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self, so none can be understood by himself: his character being partly derived, must also be partly interpreted, from the particular state of things in which he lives, the characters that act with him, and upon him.
It may be from oversight of these things, that the first Act in Othello has been thought superfluous. If the rise, progress, and result of the Moor's passion were the only aim of the work, that Act might indeed be dispensed with. But we must first know something of his character and the characters that act upon him, before we can rightly decide what and whence his passion is. This knowledge ought to be, and in fact is, given in the opening scenes of the play.
Again: We often speak of men as acting thus or thus, according as they are influenced from without. And in one sense this is true, yet not so, but that the man rather determines the motive, than the motive the man. For the same influences often move men in different directions, according to their several predispositions of character. What is with one a motive to virtue, is with another a motive to vice, and with a third no motive at all. On the other hand, where the outward motions are the same, the inward springs are often very different so that we cannot rightly interpret a man's actions, without some forecast of his actuating principle; his actions being the index of his character, and his character the light whereby that index is to be read. The first business, then, of a drama is, to give some preconception of the characters which may render their actions intelligible, and which may itself in turn receive further illustration from the actions.
Now, there are few things in Shakespeare more remarkable than the judgment shown in his first scenes; and perhaps the very highest instance of this is in the opening of Othello. The play begins strictly at the beginning, and goes regularly forward, instead of beginning in the middle, as Johnson would have it, and then going both ways. The first Act gives the prolific germs from which the whole is evolved; it is indeed the seminary of the whole play, and unfolds the characters in their principles, as the other Acts do in their phenomena. The not attending duly to what is there disclosed has caused a good deal of false criticism on the play; as, for example, in the case of Iago, who, his earlier developments being thus left out of the account, or not properly weighed, has been supposed to act from revenge; and then, as no adequate motives for such a revenge are revealed, the character has been thought unnatural.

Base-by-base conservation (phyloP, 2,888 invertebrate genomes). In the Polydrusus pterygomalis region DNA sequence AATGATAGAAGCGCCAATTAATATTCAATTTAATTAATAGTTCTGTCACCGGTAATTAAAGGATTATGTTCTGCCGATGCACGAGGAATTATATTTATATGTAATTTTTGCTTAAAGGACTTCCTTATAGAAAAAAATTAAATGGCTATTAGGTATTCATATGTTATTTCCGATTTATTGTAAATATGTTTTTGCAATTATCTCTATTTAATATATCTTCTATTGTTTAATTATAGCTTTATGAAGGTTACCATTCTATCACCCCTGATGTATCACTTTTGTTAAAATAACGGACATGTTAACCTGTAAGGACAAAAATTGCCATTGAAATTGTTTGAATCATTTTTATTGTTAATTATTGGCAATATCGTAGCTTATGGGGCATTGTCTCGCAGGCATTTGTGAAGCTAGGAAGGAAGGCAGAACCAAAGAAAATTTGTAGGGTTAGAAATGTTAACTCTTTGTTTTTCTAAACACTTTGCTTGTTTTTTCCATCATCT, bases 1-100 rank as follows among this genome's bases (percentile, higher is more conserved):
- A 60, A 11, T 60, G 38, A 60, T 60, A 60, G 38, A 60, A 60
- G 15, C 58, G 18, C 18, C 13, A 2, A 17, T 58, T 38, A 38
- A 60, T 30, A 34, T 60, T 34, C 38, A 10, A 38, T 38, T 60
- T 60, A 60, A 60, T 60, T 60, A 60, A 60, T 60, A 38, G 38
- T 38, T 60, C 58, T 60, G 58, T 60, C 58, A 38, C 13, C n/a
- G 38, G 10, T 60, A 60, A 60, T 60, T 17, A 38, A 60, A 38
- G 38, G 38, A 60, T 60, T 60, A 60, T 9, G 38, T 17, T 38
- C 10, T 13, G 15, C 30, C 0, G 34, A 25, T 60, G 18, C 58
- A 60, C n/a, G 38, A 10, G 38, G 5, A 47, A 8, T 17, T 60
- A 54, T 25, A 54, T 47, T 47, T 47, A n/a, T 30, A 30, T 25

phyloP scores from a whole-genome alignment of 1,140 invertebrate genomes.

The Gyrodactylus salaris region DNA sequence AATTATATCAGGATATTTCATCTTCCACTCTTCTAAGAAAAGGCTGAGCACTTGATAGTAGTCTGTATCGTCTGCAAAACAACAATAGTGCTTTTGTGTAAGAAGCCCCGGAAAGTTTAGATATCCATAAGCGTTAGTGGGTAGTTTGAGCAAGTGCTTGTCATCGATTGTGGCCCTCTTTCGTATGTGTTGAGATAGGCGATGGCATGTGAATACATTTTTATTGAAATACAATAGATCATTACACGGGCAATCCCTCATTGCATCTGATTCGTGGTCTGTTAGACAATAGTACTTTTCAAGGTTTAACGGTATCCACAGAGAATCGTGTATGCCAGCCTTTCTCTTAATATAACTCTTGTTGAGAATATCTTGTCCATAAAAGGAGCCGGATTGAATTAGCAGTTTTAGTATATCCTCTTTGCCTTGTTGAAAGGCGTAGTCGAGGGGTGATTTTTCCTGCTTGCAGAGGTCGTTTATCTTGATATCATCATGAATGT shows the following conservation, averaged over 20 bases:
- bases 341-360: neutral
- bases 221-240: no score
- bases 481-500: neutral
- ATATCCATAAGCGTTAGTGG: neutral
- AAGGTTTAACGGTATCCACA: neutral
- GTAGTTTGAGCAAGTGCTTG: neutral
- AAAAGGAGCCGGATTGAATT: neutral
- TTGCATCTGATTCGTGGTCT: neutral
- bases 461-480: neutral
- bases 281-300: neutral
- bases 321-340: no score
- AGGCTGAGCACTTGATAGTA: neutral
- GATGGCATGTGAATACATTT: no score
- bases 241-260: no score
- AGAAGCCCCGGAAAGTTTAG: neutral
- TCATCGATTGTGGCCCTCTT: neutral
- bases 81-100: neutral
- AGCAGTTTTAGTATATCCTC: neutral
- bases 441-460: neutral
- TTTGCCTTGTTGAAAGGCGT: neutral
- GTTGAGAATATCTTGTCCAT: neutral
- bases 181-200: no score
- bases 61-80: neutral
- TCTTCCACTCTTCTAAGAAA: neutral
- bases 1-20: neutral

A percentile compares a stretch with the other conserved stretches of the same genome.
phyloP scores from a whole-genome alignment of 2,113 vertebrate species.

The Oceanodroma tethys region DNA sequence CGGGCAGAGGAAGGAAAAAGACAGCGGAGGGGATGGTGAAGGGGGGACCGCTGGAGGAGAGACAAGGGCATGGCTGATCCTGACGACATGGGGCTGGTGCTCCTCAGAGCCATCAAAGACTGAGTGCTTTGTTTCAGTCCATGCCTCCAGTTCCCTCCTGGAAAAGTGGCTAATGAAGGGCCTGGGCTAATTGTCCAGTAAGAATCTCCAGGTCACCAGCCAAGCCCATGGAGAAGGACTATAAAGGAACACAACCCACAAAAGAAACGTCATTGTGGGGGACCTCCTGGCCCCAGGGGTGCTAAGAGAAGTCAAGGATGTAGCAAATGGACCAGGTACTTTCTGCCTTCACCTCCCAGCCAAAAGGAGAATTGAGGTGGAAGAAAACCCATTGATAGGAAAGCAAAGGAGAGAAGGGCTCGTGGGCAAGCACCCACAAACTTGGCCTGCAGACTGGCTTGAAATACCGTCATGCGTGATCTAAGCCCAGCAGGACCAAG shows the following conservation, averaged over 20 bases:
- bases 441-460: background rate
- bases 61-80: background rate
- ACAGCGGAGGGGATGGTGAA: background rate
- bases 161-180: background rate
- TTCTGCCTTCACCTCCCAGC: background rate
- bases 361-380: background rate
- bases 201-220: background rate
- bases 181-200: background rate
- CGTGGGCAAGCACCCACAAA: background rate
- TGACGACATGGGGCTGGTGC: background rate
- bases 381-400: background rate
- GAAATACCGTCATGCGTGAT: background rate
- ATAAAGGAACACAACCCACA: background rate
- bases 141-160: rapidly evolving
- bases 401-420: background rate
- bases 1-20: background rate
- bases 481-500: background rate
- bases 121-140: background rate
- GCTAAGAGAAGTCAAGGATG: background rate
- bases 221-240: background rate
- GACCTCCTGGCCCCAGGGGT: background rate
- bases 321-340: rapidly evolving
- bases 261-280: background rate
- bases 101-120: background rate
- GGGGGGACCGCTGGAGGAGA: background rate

The main passions and proceedings of the drama all have their primum mobile in Iago; and the first Act amply discloses what he is made of and moved by. As if on purpose to prevent any mistake touching his springs of action, he is set forth in various aspects having no direct bearing on the main course of the play. He comes before us exercising his faculties on the dupe Roderigo,
and thereby spilling out the secret of his habitual motives and impulses. That his very frankness may serve to heighten our opinion of his sagacity, the subject he is practising upon is at once seen to be a person who, from strength of passion, weakness of understanding, and want of character, will be kept from sticking at his own professions of villany. So that the freedom with which he here unmasks himself only lets us into his keen perceptions of his whens and hows.
We know from the first, that the bond of union between them is the purse. Roderigo thinks he is buying up Iago's talents and efforts. This is just what Iago means to have him think; and it is something doubtful which glories most, the one in having money to bribe talents, or the other in having wit to catch money. Still it is plain enough that Iago, with a pride of intellectual mastery far stronger than his love of lucre, cares less for the money than for the fun of wheedling and swindling others out of it.